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The Nice - Five Bridges Suite CD (album) cover


The Nice


Symphonic Prog

3.48 | 99 ratings

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3 stars I find this to be generally less engrossing than the Ars Longa Vita Brevis album and if you compare the two multi-part classical/rock fusion epics you'll see why. Too much of the Five Bridges Suite is classical fluff that obscures some great rock playing from the band. (Before I start reviewing the piece I should let you know that the divisions on my CD are as follows: Fantasia 1st Bridge (6:08), 2nd Bridge (3:59) Chorale 3rd Bridge (3:30), High Level Fugue 4th Bridge (1:02) and Finale 5th Bridge (3:34).)

Five Bridges Suite commences with a lengthy opening orchestral overture before some solo piano that's technically sound but largely boring takes over, the track concludes with another dull classical segment featuring brass and strings prominently. The 2nd bridge is quintessetially 60s rock with a bass led groove being overwhelmed by a powerful Keith Emerson organ solo before Lee Jackson's vicious vocals come in. There's some great playing here, with Brian Davison also standing out, and there are sounds that every ELP will recognise. Unfortunately the orchestra returns for the 3rd bridge bringing with it some very churchy vocals that are just crying out for someone like ... oh I don't know ... Greg Lake to sing them them (although to be fair, it's one of Jackson's best-ever vocal turns). This segment alternates with a nice acoustic jazz trio bit, in which Davison's drumming catches my ear again. The 4th bridge abruptly brings in some high octane lead piano work from Emerson. The 5th bridge sees the best inter- action between band and orchestra, although it's ruined a bit by Jackson's returning vocals. There's even some lead brass instrument that does some fiery playing and actually out-soloes Keith, which is something I've hardly ever heard from a fellow musician playing alongside the man.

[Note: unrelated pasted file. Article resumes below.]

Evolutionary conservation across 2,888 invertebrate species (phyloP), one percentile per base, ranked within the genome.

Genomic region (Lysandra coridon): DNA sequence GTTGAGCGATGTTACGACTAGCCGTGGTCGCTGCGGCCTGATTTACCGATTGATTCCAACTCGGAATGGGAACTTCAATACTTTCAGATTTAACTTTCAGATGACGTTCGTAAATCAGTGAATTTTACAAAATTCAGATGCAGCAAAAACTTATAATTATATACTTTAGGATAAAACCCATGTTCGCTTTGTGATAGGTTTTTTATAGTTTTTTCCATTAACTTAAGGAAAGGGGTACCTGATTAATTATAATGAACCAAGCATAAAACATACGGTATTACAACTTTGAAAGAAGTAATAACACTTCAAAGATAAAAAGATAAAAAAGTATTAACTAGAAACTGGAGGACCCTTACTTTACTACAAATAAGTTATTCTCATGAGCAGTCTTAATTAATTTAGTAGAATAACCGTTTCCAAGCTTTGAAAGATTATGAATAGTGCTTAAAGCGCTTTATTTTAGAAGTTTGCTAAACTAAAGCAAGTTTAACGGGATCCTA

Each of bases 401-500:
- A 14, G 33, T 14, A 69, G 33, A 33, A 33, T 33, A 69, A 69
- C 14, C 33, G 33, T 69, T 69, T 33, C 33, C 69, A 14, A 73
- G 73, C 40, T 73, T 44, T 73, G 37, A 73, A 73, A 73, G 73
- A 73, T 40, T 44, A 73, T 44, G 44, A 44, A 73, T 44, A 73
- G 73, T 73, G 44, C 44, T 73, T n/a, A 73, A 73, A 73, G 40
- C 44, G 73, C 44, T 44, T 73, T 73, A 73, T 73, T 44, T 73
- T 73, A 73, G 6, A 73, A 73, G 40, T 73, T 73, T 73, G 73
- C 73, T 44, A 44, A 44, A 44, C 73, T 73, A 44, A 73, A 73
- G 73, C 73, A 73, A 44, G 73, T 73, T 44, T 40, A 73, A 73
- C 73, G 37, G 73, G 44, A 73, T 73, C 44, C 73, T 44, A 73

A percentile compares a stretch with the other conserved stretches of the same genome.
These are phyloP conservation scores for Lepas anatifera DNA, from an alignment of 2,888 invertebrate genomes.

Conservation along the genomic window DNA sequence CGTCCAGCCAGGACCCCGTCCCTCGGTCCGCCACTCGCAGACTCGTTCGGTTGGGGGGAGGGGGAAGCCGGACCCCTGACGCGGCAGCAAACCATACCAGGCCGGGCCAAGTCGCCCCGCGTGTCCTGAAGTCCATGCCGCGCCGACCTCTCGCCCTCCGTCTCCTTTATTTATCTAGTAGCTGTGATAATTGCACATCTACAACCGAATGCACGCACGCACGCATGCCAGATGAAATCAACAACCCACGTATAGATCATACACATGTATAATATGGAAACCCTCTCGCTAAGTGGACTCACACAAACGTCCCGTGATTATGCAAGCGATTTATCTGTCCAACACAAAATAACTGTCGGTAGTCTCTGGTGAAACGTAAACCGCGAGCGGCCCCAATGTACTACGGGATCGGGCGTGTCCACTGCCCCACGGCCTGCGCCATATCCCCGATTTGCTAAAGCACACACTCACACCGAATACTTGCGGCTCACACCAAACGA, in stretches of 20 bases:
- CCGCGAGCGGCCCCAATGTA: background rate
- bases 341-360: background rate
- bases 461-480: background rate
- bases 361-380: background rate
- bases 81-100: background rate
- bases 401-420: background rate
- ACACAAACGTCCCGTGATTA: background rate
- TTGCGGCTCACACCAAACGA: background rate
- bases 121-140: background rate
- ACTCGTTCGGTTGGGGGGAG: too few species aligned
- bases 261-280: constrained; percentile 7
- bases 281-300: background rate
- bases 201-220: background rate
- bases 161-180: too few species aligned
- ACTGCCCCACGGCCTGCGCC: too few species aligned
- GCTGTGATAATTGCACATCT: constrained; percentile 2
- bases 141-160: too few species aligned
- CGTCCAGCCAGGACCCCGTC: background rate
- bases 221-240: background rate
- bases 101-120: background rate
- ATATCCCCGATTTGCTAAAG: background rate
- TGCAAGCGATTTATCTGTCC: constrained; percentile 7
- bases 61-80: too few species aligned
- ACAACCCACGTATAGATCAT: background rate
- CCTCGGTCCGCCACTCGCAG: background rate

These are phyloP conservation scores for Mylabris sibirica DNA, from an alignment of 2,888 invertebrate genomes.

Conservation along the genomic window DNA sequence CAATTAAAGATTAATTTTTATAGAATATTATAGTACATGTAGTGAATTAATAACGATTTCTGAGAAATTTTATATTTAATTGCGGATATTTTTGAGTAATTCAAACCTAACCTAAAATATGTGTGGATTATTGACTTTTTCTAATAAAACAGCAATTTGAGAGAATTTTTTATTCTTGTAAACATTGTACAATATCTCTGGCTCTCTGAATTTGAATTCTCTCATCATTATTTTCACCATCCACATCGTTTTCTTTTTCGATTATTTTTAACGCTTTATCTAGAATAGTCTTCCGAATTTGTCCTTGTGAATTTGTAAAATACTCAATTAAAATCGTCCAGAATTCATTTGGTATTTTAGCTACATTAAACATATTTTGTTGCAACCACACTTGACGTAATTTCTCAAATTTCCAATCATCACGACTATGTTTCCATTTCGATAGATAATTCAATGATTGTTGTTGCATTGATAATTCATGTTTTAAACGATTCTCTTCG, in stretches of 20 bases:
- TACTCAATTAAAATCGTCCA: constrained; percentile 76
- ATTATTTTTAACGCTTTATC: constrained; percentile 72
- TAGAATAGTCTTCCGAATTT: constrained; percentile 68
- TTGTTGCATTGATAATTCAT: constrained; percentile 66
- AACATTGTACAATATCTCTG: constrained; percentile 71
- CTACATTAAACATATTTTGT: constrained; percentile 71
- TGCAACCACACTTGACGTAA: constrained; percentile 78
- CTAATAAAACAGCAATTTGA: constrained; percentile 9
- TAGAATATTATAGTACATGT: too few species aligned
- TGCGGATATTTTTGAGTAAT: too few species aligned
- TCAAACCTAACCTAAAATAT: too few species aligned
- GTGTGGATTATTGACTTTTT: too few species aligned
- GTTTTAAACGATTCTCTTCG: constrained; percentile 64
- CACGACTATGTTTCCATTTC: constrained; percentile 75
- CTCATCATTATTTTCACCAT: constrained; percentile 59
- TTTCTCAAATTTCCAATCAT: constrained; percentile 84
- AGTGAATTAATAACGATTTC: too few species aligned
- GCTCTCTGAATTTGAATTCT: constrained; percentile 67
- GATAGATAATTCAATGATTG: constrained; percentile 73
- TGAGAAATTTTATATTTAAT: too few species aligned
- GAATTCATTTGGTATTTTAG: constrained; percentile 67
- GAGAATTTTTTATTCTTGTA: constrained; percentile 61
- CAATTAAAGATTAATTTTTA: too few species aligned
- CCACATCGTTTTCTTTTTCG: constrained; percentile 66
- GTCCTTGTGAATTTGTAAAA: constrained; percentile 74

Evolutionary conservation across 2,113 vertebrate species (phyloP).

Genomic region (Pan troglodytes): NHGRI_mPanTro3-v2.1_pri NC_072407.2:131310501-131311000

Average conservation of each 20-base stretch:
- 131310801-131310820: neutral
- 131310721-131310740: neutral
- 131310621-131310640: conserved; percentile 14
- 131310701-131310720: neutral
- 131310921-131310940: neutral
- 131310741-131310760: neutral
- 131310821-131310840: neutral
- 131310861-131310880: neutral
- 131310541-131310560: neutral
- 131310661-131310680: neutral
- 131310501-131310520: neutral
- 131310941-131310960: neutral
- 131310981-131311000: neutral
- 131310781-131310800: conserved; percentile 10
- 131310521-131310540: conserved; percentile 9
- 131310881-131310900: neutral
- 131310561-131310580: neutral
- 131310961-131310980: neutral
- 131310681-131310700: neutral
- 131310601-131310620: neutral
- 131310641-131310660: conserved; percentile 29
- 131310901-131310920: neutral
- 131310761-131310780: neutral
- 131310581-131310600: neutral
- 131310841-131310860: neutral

As for the rest of the pieces ... Intermezzo Karelia Suite recovers from the same overblown orchestral start and also contains some great playing from Keith, but gets lost in a couple of minutes of sonic experimentation and I actually prefer the version on Ars Longa Vita Brevis. The adaptation of Tchaikovsky's Symphony Pathetique just gets on my wrong side ... by the time Keith comes in I've lost all interest ... and a "nice" drum solo from Brian Davison is wasted at the end of the piece. While the fusion of Dylan's Country Pie with Bach's Brandenburg Concerto No 6 is another interesting experiment, One Of Those People is just another one of those bawdy silly tunes that both The Nice and ELP enjoyed doing. I still struggle to believe that nobody stopped The Nice in their tracks and asked them to get a half-decent singer. ... 51% on the MPV scale

Trotsky | 3/5 |


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